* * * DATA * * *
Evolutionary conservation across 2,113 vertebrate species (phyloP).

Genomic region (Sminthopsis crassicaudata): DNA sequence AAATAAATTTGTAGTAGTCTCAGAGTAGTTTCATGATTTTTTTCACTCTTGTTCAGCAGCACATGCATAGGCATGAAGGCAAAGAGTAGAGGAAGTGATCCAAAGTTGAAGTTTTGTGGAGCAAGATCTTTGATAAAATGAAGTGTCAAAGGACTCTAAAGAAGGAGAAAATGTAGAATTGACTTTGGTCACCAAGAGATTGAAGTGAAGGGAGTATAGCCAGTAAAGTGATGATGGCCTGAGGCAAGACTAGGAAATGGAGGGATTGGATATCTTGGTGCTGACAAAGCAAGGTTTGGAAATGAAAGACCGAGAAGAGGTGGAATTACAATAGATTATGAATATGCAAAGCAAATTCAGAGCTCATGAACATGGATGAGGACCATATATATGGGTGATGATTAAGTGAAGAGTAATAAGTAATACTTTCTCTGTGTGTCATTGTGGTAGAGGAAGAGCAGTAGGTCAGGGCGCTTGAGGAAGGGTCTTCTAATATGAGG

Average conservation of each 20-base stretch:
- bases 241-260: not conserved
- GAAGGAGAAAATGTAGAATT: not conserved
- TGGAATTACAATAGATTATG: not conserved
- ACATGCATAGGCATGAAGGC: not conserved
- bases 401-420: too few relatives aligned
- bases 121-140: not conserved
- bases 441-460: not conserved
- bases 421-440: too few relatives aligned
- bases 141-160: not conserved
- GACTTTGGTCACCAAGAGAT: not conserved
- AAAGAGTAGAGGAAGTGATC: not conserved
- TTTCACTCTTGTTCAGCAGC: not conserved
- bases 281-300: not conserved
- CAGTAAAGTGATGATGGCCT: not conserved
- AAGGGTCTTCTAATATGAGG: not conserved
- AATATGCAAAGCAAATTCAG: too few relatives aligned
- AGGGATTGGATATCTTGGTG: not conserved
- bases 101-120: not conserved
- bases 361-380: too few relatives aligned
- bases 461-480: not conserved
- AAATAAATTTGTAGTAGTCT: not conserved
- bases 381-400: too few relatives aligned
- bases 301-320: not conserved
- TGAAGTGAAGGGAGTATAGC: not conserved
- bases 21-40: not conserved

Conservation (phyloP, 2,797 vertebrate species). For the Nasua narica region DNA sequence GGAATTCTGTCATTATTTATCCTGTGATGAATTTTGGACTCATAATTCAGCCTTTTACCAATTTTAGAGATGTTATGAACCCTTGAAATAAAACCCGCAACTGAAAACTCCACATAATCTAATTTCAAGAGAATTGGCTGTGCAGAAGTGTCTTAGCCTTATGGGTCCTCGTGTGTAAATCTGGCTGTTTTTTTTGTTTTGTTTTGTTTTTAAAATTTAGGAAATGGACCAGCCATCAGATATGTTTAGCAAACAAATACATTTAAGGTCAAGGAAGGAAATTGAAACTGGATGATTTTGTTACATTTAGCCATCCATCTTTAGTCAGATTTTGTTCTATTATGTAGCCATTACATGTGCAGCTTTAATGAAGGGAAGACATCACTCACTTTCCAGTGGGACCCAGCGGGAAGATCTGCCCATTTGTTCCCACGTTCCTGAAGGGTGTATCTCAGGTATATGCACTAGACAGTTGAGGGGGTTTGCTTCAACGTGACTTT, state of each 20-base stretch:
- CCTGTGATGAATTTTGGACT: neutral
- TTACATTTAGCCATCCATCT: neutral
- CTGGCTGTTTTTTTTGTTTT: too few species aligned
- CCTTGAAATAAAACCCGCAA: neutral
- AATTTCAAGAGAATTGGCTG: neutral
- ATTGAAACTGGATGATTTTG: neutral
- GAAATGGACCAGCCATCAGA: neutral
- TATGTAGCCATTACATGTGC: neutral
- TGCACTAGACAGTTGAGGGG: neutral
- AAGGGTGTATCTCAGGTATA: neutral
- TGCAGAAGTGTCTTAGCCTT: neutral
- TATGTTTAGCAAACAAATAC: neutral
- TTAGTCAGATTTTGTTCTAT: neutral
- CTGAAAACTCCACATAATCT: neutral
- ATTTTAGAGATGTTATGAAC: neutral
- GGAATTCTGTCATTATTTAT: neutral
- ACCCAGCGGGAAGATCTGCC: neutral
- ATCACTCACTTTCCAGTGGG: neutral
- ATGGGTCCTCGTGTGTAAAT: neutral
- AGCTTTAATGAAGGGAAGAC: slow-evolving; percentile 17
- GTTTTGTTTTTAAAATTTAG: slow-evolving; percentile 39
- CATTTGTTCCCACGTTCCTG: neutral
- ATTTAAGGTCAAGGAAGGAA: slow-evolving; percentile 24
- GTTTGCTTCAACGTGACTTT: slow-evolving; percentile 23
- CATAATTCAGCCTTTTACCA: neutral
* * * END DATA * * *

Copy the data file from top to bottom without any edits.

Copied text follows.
Evolutionary conservation across 2,113 vertebrate species (phyloP).

Genomic region (Sminthopsis crassicaudata): DNA sequence AAATAAATTTGTAGTAGTCTCAGAGTAGTTTCATGATTTTTTTCACTCTTGTTCAGCAGCACATGCATAGGCATGAAGGCAAAGAGTAGAGGAAGTGATCCAAAGTTGAAGTTTTGTGGAGCAAGATCTTTGATAAAATGAAGTGTCAAAGGACTCTAAAGAAGGAGAAAATGTAGAATTGACTTTGGTCACCAAGAGATTGAAGTGAAGGGAGTATAGCCAGTAAAGTGATGATGGCCTGAGGCAAGACTAGGAAATGGAGGGATTGGATATCTTGGTGCTGACAAAGCAAGGTTTGGAAATGAAAGACCGAGAAGAGGTGGAATTACAATAGATTATGAATATGCAAAGCAAATTCAGAGCTCATGAACATGGATGAGGACCATATATATGGGTGATGATTAAGTGAAGAGTAATAAGTAATACTTTCTCTGTGTGTCATTGTGGTAGAGGAAGAGCAGTAGGTCAGGGCGCTTGAGGAAGGGTCTTCTAATATGAGG

Average conservation of each 20-base stretch:
- bases 241-260: not conserved
- GAAGGAGAAAATGTAGAATT: not conserved
- TGGAATTACAATAGATTATG: not conserved
- ACATGCATAGGCATGAAGGC: not conserved
- bases 401-420: too few relatives aligned
- bases 121-140: not conserved
- bases 441-460: not conserved
- bases 421-440: too few relatives aligned
- bases 141-160: not conserved
- GACTTTGGTCACCAAGAGAT: not conserved
- AAAGAGTAGAGGAAGTGATC: not conserved
- TTTCACTCTTGTTCAGCAGC: not conserved
- bases 281-300: not conserved
- CAGTAAAGTGATGATGGCCT: not conserved
- AAGGGTCTTCTAATATGAGG: not conserved
- AATATGCAAAGCAAATTCAG: too few relatives aligned
- AGGGATTGGATATCTTGGTG: not conserved
- bases 101-120: not conserved
- bases 361-380: too few relatives aligned
- bases 461-480: not conserved
- AAATAAATTTGTAGTAGTCT: not conserved
- bases 381-400: too few relatives aligned
- bases 301-320: not conserved
- TGAAGTGAAGGGAGTATAGC: not conserved
- bases 21-40: not conserved

Conservation (phyloP, 2,797 vertebrate species). For the Nasua narica region DNA sequence GGAATTCTGTCATTATTTATCCTGTGATGAATTTTGGACTCATAATTCAGCCTTTTACCAATTTTAGAGATGTTATGAACCCTTGAAATAAAACCCGCAACTGAAAACTCCACATAATCTAATTTCAAGAGAATTGGCTGTGCAGAAGTGTCTTAGCCTTATGGGTCCTCGTGTGTAAATCTGGCTGTTTTTTTTGTTTTGTTTTGTTTTTAAAATTTAGGAAATGGACCAGCCATCAGATATGTTTAGCAAACAAATACATTTAAGGTCAAGGAAGGAAATTGAAACTGGATGATTTTGTTACATTTAGCCATCCATCTTTAGTCAGATTTTGTTCTATTATGTAGCCATTACATGTGCAGCTTTAATGAAGGGAAGACATCACTCACTTTCCAGTGGGACCCAGCGGGAAGATCTGCCCATTTGTTCCCACGTTCCTGAAGGGTGTATCTCAGGTATATGCACTAGACAGTTGAGGGGGTTTGCTTCAACGTGACTTT, state of each 20-base stretch:
- CCTGTGATGAATTTTGGACT: neutral
- TTACATTTAGCCATCCATCT: neutral
- CTGGCTGTTTTTTTTGTTTT: too few species aligned
- CCTTGAAATAAAACCCGCAA: neutral
- AATTTCAAGAGAATTGGCTG: neutral
- ATTGAAACTGGATGATTTTG: neutral
- GAAATGGACCAGCCATCAGA: neutral
- TATGTAGCCATTACATGTGC: neutral
- TGCACTAGACAGTTGAGGGG: neutral
- AAGGGTGTATCTCAGGTATA: neutral
- TGCAGAAGTGTCTTAGCCTT: neutral
- TATGTTTAGCAAACAAATAC: neutral
- TTAGTCAGATTTTGTTCTAT: neutral
- CTGAAAACTCCACATAATCT: neutral
- ATTTTAGAGATGTTATGAAC: neutral
- GGAATTCTGTCATTATTTAT: neutral
- ACCCAGCGGGAAGATCTGCC: neutral
- ATCACTCACTTTCCAGTGGG: neutral
- ATGGGTCCTCGTGTGTAAAT: neutral
- AGCTTTAATGAAGGGAAGAC: slow-evolving; percentile 17
- GTTTTGTTTTTAAAATTTAG: slow-evolving; percentile 39
- CATTTGTTCCCACGTTCCTG: neutral
- ATTTAAGGTCAAGGAAGGAA: slow-evolving; percentile 24
- GTTTGCTTCAACGTGACTTT: slow-evolving; percentile 23
- CATAATTCAGCCTTTTACCA: neutral